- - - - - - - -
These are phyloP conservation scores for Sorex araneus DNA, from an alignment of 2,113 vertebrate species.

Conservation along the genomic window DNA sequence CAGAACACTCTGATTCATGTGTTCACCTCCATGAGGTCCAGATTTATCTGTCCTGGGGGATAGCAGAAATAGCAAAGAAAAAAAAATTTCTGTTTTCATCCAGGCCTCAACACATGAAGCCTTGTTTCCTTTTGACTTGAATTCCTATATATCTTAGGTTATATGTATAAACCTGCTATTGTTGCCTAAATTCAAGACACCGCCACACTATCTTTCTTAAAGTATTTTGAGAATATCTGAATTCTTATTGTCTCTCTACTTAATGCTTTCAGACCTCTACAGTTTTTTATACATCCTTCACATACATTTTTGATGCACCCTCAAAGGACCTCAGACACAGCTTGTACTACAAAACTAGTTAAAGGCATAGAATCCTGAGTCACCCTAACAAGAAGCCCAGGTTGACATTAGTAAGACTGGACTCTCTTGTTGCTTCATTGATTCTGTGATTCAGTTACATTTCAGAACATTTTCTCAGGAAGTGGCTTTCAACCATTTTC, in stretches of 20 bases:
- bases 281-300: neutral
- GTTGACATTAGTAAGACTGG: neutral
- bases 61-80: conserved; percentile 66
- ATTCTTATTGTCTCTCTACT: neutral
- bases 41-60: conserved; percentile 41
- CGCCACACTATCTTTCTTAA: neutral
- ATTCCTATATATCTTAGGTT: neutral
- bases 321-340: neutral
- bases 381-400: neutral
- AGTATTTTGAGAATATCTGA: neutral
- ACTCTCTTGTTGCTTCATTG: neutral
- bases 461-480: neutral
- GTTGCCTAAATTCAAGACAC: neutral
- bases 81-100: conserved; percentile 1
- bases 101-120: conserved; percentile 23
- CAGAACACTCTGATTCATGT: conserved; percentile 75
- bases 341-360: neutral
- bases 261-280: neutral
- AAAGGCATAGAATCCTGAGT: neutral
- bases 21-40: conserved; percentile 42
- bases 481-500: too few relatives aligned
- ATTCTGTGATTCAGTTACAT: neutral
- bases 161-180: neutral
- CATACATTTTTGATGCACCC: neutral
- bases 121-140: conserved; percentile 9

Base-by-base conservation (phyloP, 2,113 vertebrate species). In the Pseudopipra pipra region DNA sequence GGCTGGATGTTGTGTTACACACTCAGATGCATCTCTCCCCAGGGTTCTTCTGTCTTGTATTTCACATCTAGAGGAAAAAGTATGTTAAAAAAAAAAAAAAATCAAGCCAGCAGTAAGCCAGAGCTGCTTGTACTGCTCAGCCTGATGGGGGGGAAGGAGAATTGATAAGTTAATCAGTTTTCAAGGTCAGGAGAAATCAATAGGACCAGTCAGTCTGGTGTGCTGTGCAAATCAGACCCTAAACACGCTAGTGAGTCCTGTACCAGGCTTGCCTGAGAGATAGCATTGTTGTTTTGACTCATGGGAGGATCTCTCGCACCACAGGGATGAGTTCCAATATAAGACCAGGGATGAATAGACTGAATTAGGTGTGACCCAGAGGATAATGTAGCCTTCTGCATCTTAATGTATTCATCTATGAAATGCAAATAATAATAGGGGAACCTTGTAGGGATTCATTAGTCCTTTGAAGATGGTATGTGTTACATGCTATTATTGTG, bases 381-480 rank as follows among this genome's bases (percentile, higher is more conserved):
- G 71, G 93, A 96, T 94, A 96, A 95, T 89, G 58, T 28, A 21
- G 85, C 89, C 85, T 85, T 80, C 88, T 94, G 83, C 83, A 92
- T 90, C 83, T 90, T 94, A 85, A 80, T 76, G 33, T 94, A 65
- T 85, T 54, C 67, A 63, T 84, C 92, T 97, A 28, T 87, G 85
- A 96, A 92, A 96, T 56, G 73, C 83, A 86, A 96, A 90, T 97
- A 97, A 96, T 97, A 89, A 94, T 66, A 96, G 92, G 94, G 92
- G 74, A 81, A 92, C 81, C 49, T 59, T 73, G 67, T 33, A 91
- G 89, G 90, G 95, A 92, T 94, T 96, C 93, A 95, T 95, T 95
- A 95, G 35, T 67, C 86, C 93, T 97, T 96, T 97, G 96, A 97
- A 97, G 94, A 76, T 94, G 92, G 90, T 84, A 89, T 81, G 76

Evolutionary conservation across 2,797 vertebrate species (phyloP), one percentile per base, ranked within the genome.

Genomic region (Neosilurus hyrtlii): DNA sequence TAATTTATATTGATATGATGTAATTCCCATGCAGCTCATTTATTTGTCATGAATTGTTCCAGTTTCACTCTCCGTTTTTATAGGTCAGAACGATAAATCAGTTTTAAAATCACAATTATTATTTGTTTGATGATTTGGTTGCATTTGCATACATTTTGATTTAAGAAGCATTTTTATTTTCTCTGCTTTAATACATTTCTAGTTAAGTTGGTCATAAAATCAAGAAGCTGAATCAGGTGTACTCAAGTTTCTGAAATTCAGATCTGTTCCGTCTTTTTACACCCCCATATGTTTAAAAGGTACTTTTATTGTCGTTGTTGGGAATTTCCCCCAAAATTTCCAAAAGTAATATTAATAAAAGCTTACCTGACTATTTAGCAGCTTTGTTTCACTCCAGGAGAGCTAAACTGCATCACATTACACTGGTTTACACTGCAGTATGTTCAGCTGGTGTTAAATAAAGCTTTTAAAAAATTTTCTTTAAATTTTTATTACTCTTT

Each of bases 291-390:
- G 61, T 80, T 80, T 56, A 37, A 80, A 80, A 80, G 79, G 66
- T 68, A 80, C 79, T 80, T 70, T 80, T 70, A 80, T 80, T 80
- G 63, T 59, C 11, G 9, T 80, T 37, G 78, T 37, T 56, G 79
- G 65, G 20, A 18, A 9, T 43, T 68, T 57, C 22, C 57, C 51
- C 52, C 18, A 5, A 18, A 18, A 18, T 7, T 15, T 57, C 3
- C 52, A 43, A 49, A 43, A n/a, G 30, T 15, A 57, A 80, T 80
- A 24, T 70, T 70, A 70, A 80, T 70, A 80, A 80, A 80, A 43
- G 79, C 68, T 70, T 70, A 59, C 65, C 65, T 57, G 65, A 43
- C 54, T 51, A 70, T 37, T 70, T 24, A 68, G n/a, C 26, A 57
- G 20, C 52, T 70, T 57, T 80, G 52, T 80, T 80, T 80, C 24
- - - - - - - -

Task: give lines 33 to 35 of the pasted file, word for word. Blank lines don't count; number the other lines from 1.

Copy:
- A 96, A 92, A 96, T 56, G 73, C 83, A 86, A 96, A 90, T 97
- A 97, A 96, T 97, A 89, A 94, T 66, A 96, G 92, G 94, G 92
- G 74, A 81, A 92, C 81, C 49, T 59, T 73, G 67, T 33, A 91